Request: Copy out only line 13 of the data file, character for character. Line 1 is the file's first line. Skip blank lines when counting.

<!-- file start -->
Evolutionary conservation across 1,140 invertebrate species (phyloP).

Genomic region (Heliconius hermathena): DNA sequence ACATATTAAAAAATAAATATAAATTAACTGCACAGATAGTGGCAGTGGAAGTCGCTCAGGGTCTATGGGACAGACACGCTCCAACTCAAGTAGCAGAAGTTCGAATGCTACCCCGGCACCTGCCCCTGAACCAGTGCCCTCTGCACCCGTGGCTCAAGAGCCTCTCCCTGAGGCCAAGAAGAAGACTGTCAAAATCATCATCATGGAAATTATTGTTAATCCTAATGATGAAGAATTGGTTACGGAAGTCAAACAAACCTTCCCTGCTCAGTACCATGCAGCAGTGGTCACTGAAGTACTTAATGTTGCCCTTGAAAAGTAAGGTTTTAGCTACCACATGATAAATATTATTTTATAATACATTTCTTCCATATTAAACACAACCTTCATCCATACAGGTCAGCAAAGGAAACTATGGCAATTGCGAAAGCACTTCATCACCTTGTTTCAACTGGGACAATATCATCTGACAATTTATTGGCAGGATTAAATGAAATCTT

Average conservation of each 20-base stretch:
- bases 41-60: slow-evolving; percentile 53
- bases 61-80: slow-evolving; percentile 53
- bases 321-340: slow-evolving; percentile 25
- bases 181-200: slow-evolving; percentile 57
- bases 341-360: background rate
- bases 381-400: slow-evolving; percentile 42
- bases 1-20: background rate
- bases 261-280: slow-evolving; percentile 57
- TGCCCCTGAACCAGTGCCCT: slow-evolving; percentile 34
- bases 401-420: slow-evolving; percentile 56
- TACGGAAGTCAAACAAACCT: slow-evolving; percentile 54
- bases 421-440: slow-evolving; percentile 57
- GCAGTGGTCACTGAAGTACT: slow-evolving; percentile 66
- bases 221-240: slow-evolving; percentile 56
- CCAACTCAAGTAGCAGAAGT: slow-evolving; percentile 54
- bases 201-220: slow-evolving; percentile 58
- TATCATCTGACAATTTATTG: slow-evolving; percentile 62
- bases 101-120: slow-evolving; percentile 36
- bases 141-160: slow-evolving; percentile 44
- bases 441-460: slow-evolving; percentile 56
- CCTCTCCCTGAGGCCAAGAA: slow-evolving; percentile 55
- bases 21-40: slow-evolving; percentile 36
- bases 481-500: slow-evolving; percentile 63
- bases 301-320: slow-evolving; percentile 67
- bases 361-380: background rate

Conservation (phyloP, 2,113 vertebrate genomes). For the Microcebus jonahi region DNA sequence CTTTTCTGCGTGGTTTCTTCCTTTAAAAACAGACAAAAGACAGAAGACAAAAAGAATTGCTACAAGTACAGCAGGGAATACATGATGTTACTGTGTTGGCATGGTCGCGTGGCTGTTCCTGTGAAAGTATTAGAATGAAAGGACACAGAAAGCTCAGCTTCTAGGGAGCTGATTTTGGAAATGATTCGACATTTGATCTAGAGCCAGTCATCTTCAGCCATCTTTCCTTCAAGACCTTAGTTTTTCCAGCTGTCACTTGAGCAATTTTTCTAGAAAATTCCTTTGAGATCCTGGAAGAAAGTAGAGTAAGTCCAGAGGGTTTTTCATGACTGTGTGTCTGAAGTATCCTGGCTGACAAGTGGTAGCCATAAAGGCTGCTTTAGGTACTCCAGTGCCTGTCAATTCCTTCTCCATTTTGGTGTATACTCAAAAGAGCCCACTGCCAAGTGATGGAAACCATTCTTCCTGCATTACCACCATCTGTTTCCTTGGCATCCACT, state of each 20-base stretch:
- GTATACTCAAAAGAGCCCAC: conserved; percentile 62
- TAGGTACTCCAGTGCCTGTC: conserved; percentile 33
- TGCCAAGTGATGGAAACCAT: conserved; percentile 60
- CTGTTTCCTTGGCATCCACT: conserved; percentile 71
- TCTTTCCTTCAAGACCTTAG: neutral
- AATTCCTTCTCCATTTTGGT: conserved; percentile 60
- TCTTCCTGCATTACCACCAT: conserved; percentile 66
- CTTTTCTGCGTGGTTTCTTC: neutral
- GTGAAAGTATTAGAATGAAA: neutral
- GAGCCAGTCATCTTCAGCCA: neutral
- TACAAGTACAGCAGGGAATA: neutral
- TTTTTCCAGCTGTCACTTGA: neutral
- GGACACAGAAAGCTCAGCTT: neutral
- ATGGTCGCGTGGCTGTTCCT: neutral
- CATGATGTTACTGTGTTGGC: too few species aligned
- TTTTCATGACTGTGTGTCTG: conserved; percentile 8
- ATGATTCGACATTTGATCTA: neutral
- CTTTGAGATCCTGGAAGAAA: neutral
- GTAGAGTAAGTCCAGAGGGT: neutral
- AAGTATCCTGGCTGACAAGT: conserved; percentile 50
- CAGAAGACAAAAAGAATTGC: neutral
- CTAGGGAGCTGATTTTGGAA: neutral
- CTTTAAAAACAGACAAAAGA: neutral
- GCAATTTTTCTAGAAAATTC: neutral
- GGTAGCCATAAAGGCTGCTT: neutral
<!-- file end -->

- bases 401-420: slow-evolving; percentile 56